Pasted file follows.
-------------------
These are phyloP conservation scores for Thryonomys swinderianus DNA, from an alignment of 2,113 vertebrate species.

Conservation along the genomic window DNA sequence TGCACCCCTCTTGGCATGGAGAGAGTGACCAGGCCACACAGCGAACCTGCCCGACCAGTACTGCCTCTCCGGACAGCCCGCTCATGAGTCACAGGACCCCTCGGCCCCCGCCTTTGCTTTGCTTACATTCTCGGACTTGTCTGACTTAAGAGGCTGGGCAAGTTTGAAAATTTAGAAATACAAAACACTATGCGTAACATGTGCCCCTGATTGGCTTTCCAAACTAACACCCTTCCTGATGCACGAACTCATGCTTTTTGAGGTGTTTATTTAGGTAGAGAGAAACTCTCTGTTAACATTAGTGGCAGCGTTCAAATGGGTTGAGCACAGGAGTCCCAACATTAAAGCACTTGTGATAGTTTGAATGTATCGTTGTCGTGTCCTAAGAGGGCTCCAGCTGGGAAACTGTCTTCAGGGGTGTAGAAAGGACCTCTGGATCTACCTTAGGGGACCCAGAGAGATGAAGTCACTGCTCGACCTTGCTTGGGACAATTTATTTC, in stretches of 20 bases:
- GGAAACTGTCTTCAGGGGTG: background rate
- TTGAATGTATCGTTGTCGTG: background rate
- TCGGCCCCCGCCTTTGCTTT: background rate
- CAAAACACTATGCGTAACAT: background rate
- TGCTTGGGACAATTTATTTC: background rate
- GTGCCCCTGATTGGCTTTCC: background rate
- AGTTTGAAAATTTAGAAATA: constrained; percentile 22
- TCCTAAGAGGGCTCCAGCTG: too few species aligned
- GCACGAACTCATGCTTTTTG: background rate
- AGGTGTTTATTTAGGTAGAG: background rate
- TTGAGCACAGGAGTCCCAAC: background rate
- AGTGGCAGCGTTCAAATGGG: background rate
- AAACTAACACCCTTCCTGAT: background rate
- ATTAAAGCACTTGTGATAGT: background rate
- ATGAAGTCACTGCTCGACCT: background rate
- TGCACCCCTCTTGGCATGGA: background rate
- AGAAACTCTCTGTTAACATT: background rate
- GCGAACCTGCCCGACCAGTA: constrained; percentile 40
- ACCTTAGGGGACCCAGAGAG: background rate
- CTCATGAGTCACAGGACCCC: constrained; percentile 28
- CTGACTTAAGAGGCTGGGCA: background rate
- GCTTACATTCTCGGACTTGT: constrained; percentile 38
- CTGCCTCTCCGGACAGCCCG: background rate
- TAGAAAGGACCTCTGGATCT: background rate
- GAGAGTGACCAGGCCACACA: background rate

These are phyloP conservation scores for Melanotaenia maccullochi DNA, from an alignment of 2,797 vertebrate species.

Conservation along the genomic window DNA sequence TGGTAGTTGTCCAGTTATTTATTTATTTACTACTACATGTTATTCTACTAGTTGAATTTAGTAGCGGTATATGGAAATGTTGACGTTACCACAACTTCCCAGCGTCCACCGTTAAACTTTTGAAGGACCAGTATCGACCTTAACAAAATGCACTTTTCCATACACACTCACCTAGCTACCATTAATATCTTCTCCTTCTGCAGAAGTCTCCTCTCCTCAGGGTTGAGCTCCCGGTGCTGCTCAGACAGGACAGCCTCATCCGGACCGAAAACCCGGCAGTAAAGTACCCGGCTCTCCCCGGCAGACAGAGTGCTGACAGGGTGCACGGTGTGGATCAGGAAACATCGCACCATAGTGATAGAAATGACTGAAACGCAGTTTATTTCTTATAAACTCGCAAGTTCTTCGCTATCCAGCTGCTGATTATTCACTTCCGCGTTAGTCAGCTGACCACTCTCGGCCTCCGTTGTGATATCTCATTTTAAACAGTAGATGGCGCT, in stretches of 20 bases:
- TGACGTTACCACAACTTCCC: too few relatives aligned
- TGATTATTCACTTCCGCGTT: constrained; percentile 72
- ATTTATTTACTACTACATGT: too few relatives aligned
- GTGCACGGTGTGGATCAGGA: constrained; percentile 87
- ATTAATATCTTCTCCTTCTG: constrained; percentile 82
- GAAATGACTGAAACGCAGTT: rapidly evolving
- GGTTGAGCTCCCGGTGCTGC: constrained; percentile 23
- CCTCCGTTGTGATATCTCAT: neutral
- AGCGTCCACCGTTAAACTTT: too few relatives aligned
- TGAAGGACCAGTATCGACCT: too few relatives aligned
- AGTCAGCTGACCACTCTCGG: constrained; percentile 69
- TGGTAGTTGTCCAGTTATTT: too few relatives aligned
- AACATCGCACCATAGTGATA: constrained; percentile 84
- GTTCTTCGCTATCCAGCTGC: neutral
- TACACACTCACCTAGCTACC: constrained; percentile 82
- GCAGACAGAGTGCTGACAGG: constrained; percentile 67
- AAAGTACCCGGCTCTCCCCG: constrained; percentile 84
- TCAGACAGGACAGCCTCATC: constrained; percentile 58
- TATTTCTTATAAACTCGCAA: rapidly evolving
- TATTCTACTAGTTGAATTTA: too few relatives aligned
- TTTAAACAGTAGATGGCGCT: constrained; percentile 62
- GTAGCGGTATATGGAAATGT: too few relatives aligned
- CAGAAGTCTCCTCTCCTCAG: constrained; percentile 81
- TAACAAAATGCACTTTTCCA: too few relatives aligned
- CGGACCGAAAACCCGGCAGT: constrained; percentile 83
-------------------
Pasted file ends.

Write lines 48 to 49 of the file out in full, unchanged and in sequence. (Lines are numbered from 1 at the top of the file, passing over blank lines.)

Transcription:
- TATTTCTTATAAACTCGCAA: rapidly evolving
- TATTCTACTAGTTGAATTTA: too few relatives aligned